Sunday, April 12, 2009

Disappointing Disappointments

Today is Easter. The Christian day of rebirth. Here, in Washington state, it is gray. The morning started with rain. I can see my cherry tree blooming from my seat on the couch, though. However, it is a weeping cherry, so the variety name is enough to bring you back down in case the pretty white flowers boost your spirits too much.

Yes, it's one of those posts. Depression Lite from Laura.

This week started well. It was Spring Break. It was warm and sunny on Monday, and the boys and I met some classmates of Hutton's at the nearby park for a picnic lunch and some play time. That evening, I stopped by the grocery store to pick up some food, and while there, I got something else -- a pregnancy test.

It was positive, but so faint I wondered if it were just an evaporation mark. The next day, the boys and I went to my best friend's house. They played with her son while my friend baked cookies and I sat and watched and talked to her. She heard my possible news, and I told her about my nervousness, surprise, and excitement. On the way home, I stopped at the drug store to get another, more reliable test.

Soon after the boys and I got home, I started rearranging the living room into Spring mode. I took the wintery slipcovers off the couch and loveseat, switched around the pillows, and was happy in the knowledge that it was Spring again. Hubby came home as I was moving pillows.

He broke the news right away: his sister had called, and her baby-to-be's due date was moved up, and she needed her mother. The back story: a few months ago, Hubby found out he was to attend a week-long conference in Las Vegas for work at the end of April. He would only have a few events he was required to attend, but his company was putting him up in a hotel for the whole week, and did I want to go, too? Damn straight I wanted to go to a sunny, warm place for a week. The problem: his mother, the reliable go-to sitter who'd be willing to watch two children for a week for free, because they are her grandchildren (plus take care of granddogs and grandcats), was going to be in Charlotte with her daughter, because her fourth grandchild was due at the end of April. Hubby called his sister, and she said she was fine if their mother came out here for the week. She could have her in-laws come to help with her daughter, and her mother could fly to Charlotte from Washington. Great. Problem solved. MIL would get to see her grandsons, then fly straight on to meet her newest grandson.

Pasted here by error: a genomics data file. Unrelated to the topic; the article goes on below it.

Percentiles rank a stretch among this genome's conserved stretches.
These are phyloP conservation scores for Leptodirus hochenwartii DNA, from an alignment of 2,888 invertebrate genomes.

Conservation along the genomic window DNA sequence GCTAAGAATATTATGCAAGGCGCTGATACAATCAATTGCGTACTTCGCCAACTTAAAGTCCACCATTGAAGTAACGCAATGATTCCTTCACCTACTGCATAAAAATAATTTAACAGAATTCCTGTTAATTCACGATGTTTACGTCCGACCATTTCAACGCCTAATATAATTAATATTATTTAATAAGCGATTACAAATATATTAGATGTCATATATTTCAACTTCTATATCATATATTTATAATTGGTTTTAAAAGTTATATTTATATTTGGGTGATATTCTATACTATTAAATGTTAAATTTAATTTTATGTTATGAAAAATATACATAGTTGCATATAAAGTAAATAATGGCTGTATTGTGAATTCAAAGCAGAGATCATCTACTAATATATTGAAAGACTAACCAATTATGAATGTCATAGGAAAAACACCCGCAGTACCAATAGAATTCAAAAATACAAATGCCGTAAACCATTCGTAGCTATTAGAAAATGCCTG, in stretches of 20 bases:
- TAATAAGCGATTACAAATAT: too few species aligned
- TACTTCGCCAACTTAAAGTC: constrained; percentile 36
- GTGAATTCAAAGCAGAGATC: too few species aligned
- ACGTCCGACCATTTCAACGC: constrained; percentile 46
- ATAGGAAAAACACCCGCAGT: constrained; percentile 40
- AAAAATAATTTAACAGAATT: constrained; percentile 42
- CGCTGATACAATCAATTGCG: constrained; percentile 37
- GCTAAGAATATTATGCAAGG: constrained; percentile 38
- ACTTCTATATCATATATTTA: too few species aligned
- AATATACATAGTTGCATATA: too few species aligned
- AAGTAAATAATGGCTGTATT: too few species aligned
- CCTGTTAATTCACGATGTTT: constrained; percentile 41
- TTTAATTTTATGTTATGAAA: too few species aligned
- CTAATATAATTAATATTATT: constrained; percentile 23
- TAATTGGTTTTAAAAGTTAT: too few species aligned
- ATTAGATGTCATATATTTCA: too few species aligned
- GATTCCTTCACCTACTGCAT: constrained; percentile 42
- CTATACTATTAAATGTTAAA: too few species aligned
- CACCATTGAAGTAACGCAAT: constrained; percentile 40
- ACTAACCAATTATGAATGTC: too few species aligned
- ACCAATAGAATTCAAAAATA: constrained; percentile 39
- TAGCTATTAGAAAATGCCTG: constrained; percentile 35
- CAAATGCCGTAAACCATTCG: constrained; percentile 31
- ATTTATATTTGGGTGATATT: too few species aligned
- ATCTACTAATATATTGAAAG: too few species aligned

I started to get excited about Vegas. I bought some cute spring dresses and a new bathing suit. The fact that my foot was still in a cast from my broken ankle dampened the spirit a bit, but I was looking forward to sitting by the pool, whether my calf muscle on my right leg were there or not. When I got the cast off, and it was replaced by an even uglier walking boot, I was a bit disappointed -- I would not be quite as cute in the dresses and sandals, as I'd still be hobbling around with a big black velcro contraption, but still: sun. Pool. Look at the big picture. Totally worth it.

So, the news that I would not be going to Vegas with Hubby after all was a disappointment. However, I felt stupid and selfish for feeling disappointed. After all, my sister-in-law was about to have a baby. She deserved to have her mother there for the birth. I was trying to get away from my children! No comparison. Still, even though my disappointment wasn't righteous, it was there.

But, there were other more important things to move on to: the new digital pregnancy test was still hiding in the shopping bag. I took it upstairs, too impatient to wait for the next morning. The three minutes wait were among the longest of my life. Then, the readout appeared: PREGNANT. I was shocked. Elated. There was no doubt now. A definite positive. I crutched out of the bathroom with it, and ran into Hubby on the stairs.